''In the pivotal role of Leonora, German dramatic soprano, Dorothea Herbert (who sang the role for the first time in Chemnitz last year) was superb. Her strong and well-controlled voice was radiant and a joy to listen to especially in the confines of Glyndebourne’s comfy auditorium boasting such excellent acoustics. In fact, Ms Herbert (surely, a Brünnhilde in waiting!) has realised a cherished ambition on her Glyndebourne début as she has yearned for years to perform here following being de-selected for the Glyndebourne Festival Chorus during her student days.
However, if she sings from the heart, she also speaks from the heart. "It’s a dream come true to sing a role that is so precious to me at Glyndebourne," she said. "I’ve wanted to sing at this wonderful place for so many years. There’s really no words for it other than to say that I’m over the moon!" Planet Hugill (Robert Hugill)
''The German soprano Dorothea Herbert was an absorbing Leonore who, to Wake-Walker’s directorial credit, eschewed a diva’s spotlight and instead allowed her character to live and breathe within the ensemble.'' Musical America (Mark Valencia)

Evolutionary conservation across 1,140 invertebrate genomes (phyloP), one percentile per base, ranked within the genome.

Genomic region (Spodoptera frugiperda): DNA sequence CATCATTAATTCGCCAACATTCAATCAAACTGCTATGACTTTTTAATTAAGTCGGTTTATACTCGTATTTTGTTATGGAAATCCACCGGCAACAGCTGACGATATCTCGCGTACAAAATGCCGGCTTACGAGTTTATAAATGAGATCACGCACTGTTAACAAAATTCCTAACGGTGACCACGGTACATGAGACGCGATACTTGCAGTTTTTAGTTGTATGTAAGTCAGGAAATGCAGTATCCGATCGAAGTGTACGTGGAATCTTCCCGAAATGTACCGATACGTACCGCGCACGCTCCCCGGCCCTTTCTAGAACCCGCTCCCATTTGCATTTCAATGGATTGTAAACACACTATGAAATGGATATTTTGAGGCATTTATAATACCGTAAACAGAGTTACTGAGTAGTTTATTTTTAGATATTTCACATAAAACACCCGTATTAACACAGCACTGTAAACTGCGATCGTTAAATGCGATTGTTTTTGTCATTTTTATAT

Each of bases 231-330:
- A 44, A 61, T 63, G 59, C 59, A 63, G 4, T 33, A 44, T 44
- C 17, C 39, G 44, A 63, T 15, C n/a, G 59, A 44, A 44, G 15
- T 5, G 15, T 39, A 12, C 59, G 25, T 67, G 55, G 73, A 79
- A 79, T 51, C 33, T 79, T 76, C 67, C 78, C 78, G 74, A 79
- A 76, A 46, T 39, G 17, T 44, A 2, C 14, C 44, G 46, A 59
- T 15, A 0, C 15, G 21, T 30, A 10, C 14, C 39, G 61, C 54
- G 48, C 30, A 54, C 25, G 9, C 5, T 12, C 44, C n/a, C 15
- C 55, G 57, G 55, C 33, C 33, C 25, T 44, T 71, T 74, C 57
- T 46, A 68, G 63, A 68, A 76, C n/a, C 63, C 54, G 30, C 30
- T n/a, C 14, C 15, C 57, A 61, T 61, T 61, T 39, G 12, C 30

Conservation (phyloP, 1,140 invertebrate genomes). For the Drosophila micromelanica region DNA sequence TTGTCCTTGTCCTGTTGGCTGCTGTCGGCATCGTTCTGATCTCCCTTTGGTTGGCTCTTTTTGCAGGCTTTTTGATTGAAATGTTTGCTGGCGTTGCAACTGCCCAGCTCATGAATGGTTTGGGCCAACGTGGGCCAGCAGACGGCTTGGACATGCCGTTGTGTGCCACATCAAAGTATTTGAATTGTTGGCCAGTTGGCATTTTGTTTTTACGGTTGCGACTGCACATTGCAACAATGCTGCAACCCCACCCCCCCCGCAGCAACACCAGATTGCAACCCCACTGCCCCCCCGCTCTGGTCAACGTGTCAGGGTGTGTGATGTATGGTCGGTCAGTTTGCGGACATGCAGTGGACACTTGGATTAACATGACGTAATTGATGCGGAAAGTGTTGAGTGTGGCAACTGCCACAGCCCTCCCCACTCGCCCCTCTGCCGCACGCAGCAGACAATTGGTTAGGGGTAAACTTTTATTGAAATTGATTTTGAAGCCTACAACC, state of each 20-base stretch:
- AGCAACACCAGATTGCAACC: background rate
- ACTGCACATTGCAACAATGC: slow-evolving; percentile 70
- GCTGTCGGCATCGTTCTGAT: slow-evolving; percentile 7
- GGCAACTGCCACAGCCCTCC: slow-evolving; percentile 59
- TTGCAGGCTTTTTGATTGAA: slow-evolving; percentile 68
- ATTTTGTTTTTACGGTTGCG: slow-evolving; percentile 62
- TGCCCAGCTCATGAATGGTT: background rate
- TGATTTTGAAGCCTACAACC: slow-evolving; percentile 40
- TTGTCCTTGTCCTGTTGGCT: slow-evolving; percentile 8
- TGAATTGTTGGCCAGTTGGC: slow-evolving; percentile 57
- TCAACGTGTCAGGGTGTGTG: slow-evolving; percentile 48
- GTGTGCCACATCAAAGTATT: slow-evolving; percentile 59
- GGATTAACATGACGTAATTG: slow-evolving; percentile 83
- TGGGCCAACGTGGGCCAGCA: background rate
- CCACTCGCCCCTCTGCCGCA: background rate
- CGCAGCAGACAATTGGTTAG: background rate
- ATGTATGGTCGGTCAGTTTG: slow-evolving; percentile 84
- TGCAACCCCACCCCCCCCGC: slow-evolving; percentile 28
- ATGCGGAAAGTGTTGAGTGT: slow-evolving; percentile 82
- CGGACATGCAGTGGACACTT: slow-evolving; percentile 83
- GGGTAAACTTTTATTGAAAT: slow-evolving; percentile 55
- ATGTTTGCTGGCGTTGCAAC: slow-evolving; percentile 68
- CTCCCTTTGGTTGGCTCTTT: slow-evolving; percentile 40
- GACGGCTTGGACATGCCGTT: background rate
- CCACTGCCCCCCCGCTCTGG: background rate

''No quibbles, however, about the Leonore, Dorothea Herbert, who has both precision and fervour.'' The Times (Richard Morrison)
''In the title role, Dorotea Herbert disclosed a shing soprano to match her compelling stage presence; she has all the amplitude required, at least in a medium sized theatre, holding the stage in 'Abscheulichert!' yet also bringing plenty of subtlety to her vocalism.'' Opera Magazine (John Allison)
“The actors are terrific: Dorothea Herbert is a Sieglinde, before whom one would like to kneel. With a big, warm-timbred voice and intimate play, she evades the demands of her husband. Lost she cares for the sword, polishes it and wraps it in cloth. It has long been forgotten that the disinfection of props is also owed to the Corona protective requirements. The glow that the strange guest elicits from her, and the radiance when she recognizes the lost brother in him, is implemented with vocal brilliance.”